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It’s a great time of year to see Great Gray Owls

Bill Schiess,
In late December several Great gray owls showed up around the Rexburg area, but soon disappeared back into the mountains. Then in the first week of February with the snow deepening, these magnificent birds started showing up in the mature groves of cottonwood near both forks of the Snake River as well as the Teton River.
Instead of staying consistently in one area to get their food, it appears that the Great grays were forced to move from meadow to meadow along the river bottoms to harvest enough rodents to sustain their life style. Over the last three weeks, I have seen these owls in seven different areas, but never more than four in one day.
“About every third day, I will see the owls back hunting the same area,” said one owl-enthusiast. “I don’t know where they go, but I am sure happy to see them when they show up again.”

Bill Schiess,
Great grays need to harvest about seven rodents per day and are equipped to do so in snow up to two feet deep, much of the valley is covered with about that much snow complicating their task. This week I watched as one attempted six times to dive for rodents and was only successful on two occasions. Usually with about 12 inches of snow, they are successful about 90 percent of the time.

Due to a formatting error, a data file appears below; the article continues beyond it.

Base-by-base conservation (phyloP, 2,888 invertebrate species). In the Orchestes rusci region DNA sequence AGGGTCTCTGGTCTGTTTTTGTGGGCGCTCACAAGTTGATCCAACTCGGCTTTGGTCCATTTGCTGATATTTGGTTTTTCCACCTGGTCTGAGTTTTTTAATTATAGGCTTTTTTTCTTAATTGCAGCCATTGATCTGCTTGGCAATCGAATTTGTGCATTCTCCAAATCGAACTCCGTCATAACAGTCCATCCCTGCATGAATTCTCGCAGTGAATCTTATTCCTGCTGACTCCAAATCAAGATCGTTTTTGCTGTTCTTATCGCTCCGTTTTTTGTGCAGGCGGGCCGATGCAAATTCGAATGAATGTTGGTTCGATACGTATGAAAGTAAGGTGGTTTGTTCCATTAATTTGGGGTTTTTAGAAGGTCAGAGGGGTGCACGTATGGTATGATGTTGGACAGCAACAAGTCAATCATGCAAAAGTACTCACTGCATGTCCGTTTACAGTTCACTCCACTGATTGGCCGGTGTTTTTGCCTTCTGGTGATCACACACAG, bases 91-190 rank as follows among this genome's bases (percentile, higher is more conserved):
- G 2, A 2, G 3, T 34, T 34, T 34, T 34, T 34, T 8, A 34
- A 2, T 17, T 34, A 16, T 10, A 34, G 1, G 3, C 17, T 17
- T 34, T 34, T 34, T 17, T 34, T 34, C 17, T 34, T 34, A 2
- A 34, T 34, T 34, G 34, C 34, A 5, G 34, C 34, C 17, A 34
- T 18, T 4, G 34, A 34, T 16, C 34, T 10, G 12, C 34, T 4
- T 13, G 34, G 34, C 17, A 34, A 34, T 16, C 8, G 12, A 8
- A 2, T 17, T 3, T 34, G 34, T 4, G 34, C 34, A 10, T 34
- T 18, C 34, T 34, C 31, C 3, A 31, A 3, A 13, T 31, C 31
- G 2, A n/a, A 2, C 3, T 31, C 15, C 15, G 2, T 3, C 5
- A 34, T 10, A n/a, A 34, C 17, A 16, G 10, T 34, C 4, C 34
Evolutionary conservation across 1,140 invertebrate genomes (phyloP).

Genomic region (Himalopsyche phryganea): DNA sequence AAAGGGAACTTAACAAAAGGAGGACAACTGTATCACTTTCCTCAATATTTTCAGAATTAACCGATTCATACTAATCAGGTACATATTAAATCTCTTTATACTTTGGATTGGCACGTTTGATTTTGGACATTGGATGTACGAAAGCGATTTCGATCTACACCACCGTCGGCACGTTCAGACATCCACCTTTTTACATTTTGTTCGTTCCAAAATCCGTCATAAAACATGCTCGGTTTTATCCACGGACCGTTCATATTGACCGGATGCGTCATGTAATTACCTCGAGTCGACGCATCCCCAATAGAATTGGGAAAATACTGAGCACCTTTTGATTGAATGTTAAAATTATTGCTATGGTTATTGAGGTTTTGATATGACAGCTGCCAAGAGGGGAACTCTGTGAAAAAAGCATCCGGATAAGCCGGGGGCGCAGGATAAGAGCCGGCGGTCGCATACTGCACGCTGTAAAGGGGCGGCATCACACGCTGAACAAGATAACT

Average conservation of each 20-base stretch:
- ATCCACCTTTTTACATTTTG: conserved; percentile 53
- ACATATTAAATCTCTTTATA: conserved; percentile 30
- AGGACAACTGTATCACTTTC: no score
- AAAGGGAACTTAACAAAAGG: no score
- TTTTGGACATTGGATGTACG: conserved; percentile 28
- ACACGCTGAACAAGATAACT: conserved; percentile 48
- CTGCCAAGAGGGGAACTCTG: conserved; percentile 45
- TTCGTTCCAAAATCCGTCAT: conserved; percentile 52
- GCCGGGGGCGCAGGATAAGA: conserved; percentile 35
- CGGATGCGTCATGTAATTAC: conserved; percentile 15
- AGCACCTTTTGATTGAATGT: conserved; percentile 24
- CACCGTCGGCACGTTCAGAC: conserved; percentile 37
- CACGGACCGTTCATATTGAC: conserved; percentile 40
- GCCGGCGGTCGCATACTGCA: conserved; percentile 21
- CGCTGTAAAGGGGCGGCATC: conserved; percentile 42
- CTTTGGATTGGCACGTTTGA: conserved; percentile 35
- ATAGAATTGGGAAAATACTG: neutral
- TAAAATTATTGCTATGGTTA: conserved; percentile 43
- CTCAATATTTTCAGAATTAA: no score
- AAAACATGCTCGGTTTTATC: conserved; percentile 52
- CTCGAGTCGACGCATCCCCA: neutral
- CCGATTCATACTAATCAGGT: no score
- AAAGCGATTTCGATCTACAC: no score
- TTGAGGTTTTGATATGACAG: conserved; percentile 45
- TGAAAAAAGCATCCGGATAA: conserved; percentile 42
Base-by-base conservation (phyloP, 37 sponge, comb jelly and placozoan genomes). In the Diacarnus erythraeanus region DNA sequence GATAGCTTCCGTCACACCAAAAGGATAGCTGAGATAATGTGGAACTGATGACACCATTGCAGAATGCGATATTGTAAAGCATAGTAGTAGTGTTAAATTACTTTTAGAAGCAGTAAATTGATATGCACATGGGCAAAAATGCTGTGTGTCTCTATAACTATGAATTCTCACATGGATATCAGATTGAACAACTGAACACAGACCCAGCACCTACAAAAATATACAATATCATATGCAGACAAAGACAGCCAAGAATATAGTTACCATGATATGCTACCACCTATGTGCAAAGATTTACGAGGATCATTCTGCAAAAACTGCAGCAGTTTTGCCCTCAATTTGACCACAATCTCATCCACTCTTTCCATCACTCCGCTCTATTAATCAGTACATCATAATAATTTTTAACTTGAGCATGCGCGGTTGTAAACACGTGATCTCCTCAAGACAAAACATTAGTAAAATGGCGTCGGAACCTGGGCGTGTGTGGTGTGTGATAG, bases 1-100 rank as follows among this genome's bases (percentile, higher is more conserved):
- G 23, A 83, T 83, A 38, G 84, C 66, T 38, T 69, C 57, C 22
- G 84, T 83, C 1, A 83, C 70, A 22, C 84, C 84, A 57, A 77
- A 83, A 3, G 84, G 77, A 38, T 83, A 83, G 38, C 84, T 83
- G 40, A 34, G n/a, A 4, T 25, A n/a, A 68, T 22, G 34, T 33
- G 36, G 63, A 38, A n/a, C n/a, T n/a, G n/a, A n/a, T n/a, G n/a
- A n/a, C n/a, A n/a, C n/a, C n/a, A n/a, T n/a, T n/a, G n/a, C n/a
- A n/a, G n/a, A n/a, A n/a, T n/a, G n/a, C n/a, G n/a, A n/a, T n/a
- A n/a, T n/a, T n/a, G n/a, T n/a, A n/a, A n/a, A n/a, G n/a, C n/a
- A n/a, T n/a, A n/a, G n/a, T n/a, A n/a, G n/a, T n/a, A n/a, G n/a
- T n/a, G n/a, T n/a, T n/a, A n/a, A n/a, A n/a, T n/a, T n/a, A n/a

Their hearing is the key to capture the rodents hidden beneath the snow. Great grays have asymmetrical hearing, meaning their ears are on different areas of the head. Their left ear is higher than their right ear causing them to hear a sound at different times, a 30-millionth of a second difference, allowing them to pinpoint the exact location of the victim. Their feather eye discs, called tuffs, funnel the sounds to the ears and by cocking their heads, they fine tune a targets position.

Bill Schiess,
Their “wait-and-attack” game is usually successful. They perch in a tree or fence post until they locate the sound of rodent movement and with one beat of their silent wings go into a glide. Their head faces toward the ground until they are directly over the target. As they start their dive, their powerful feet are placed on each side of their head to grab the unseen and unsuspecting rodent.
In the deep snow, their dive will cover them completely but they will quickly worm their way out and if the rodent is small enough, they will quickly swallow it whole. I have often wondered what, if, a live mouse was in your belly what would feel it like; but I am not going to find out. If the dinner is too large to “down the hatch” in one bite, the legs are usually eaten first so the rest can slide down easier.

Bill Schiess,
As the snow melts a little along the roads, these birds will hunt the barrow pits, that will be very dangerous for them. This week I got a picture of one flying straight toward me as I was watching from my truck. I thought for a minute like it was going to fly in my window as I was taking pictures. Maybe my camera sounded like a rodent.
If you are lucky enough to watch one of the dapper-grays with a white bowtie on its neck, enjoy them from a distance and do not chase them. They will often come close to you and you can watch them as they demonstrate their magic on how to catch a mouse. Hopefully the snow will start melting so they can have it a little easier to find their meals.

Bill Schiess,

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